A 5-year-old African elephant was treated for an amputation injury of the distal trunk. It was determined that replantation was impractical and, therefore, an operation was designed and performed with the intention of recreating the prehensile tip.
Concentrations of serum testosterone, cortisol, thyroxine (free and total T4), triiodothyronine (free and total T3) and thyroid stimulating hormone (TSH) were measured to assess adrenal and thyroid function as they relate to testicular activity and musth in captive elephants. Blood samples were collected approximately weekly from Asian (n=8) and African (n=12) bulls at seven facilities for periods of 4 months to 9.5 years. Age ranges at study onset were 8-50 years for Asian and 10-21 years for African elephants.
A 43 yr-old female African elephant (Loxodonta africana) collapsed acutely and died. Necropsy revealed an enlarged right adrenal medulla. Histologic appearance was typical of pheochromocytoma. Special stains and electron microscopy demonstrated chromaffin granules, suggesting that the tumor was derived from catecholamine secreting cells of the adrenal medulla, and may have been functionally secretory. Serum levels of both norepinephrine and epinephrine were elevated at time of death, supporting the functional nature of the tumor.
The behaviour and serum cortisol concentrations of three captive female African elephants (Loxodonta africana) were studied to determine whether their stereotypic swaying was more prevalent before regularly scheduled events in the elephants' routine, and whether the elephants that exhibited more stereotyped swaying had lower mean serum cortisol concentrations. Behavioural data were collected during hour-long observations balanced across three periods, and during 15-min observations prior to the elephants being moved to different portions of their enclosure.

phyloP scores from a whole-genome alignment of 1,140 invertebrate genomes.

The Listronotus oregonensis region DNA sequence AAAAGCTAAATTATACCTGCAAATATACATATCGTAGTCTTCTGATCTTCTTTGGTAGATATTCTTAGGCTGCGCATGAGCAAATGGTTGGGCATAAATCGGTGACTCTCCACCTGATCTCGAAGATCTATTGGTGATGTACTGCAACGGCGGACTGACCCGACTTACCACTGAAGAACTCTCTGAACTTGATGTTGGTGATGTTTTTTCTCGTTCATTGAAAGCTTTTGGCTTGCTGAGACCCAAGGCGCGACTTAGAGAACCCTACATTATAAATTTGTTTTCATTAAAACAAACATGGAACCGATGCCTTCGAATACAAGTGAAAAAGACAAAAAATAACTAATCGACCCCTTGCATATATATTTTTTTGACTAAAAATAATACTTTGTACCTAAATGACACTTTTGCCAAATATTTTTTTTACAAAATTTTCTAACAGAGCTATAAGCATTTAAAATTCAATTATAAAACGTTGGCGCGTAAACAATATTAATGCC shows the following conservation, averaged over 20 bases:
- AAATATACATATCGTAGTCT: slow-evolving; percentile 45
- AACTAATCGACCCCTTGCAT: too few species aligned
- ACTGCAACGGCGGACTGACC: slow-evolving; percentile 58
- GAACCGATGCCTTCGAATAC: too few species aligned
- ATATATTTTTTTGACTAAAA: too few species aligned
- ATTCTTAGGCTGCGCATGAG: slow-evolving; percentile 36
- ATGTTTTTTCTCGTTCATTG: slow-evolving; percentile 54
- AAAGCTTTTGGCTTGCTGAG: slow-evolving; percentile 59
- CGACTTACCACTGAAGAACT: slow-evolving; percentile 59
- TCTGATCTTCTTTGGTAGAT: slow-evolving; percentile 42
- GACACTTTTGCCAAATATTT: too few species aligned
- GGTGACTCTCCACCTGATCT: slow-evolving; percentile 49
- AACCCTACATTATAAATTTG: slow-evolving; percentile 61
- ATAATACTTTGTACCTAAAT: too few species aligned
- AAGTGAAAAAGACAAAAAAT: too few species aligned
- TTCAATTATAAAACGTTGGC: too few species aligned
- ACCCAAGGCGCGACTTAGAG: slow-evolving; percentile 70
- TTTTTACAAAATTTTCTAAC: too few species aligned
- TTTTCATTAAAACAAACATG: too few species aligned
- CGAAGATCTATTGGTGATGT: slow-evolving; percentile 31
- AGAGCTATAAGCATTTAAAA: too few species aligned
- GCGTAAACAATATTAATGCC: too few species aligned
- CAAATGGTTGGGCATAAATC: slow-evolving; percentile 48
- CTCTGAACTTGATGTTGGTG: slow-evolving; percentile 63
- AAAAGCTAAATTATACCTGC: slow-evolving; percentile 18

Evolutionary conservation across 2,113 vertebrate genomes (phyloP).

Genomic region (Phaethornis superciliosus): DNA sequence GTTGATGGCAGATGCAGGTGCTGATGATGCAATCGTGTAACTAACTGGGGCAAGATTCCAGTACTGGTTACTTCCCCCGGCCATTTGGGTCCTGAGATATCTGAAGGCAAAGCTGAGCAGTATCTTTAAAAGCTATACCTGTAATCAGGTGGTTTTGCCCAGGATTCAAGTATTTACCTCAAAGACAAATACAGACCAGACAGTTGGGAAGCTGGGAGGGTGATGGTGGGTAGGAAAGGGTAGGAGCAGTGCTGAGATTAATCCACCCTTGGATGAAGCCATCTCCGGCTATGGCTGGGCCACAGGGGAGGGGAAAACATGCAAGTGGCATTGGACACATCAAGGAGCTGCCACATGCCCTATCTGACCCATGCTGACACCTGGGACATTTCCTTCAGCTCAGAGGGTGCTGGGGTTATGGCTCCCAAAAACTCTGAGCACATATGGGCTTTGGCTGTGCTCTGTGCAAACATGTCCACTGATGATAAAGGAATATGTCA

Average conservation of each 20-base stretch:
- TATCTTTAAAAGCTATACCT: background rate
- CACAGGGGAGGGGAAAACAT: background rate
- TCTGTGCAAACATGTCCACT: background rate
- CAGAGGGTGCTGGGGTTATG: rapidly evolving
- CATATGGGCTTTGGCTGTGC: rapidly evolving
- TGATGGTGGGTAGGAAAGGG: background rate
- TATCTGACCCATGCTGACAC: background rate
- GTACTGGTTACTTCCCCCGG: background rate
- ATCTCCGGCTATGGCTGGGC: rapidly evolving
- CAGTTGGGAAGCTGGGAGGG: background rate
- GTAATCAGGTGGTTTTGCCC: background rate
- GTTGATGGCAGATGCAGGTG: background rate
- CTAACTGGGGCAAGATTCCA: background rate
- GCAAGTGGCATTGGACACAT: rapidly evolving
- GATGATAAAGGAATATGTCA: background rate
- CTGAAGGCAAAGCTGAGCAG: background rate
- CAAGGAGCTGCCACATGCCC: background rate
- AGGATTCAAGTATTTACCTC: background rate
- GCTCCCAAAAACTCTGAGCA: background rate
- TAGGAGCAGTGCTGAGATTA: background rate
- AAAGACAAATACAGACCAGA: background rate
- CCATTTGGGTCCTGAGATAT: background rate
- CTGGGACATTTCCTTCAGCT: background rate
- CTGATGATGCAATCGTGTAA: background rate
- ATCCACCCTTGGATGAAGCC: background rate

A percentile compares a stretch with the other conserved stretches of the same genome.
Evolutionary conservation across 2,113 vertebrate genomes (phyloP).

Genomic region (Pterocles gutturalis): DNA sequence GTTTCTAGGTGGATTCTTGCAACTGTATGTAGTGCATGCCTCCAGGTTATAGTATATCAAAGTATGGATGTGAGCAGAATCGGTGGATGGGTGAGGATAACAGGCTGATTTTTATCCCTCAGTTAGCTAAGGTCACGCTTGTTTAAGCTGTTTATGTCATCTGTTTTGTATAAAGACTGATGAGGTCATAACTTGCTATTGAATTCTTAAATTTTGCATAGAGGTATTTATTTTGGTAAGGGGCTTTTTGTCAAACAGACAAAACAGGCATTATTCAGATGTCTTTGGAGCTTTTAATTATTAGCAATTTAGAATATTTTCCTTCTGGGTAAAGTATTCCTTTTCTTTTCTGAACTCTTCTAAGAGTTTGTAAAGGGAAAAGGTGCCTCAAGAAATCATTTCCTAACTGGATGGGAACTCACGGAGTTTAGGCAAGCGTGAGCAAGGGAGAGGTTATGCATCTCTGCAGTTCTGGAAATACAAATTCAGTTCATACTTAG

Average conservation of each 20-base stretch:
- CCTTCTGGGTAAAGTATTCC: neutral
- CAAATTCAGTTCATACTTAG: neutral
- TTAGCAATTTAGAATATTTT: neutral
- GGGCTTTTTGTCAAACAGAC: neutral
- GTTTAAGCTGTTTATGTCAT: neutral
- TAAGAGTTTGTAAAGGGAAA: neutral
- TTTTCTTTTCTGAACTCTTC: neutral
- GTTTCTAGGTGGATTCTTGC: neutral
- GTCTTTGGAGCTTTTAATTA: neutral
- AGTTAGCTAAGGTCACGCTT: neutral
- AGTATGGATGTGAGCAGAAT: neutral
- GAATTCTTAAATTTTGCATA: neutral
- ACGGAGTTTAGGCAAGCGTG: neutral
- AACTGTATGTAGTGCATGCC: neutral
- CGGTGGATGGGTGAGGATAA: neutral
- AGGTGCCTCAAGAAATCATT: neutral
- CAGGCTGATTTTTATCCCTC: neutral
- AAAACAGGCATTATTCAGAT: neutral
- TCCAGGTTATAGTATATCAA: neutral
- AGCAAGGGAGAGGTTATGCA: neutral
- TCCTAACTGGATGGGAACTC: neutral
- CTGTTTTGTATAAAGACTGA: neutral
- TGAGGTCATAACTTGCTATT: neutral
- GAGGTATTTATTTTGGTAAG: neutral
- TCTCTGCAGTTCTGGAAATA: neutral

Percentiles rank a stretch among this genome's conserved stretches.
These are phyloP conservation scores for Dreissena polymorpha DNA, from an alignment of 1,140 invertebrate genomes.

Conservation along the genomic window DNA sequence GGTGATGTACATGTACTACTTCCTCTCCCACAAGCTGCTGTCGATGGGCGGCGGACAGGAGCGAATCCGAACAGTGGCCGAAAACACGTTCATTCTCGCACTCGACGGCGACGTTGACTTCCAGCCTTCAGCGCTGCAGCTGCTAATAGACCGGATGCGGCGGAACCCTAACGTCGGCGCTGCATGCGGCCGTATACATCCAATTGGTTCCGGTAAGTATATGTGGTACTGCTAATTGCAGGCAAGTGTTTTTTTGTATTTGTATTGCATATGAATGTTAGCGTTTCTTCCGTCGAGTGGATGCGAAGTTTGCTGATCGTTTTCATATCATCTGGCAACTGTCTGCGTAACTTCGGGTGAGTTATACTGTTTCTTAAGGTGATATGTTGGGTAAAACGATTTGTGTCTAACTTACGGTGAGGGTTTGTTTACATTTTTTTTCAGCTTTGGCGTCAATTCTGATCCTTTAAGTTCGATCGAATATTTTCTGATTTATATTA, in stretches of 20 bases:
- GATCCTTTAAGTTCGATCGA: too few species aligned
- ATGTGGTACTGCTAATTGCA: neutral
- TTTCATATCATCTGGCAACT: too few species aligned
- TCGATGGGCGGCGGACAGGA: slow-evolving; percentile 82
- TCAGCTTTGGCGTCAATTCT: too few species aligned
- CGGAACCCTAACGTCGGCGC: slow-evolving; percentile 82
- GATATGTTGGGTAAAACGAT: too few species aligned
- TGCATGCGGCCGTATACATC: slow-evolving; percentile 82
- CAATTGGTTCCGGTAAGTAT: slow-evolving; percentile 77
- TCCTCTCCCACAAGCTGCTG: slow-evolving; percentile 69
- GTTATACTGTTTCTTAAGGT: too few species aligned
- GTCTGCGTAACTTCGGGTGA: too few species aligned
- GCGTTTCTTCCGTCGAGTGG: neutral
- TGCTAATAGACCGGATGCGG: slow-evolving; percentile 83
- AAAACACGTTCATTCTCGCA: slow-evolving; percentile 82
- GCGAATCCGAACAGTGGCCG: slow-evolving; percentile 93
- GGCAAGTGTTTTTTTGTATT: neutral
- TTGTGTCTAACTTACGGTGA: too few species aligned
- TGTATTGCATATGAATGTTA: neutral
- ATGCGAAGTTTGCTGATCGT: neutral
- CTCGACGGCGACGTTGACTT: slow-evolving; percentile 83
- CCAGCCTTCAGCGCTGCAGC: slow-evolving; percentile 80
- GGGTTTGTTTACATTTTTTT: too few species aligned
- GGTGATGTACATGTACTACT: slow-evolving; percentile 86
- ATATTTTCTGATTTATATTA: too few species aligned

Fasciolid flukes are among the largest and best known digenetic trematodes and have considerable historical and veterinary significance. Fasciola hepatica is commonly implicated in causing disease in humans. The origins, patterns of diversification, and biogeography of fasciolids are all poorly known. We have undertaken a molecular phylogenetic study using 28S, internal transcribed spacer 1 and 2 (ITS-1 and ITS-2) of nuclear ribosomal DNA, and mitochondrial nicotinamide dehydrogenase subunit 1 (nad1) that included seven of the nine recognized species in the family.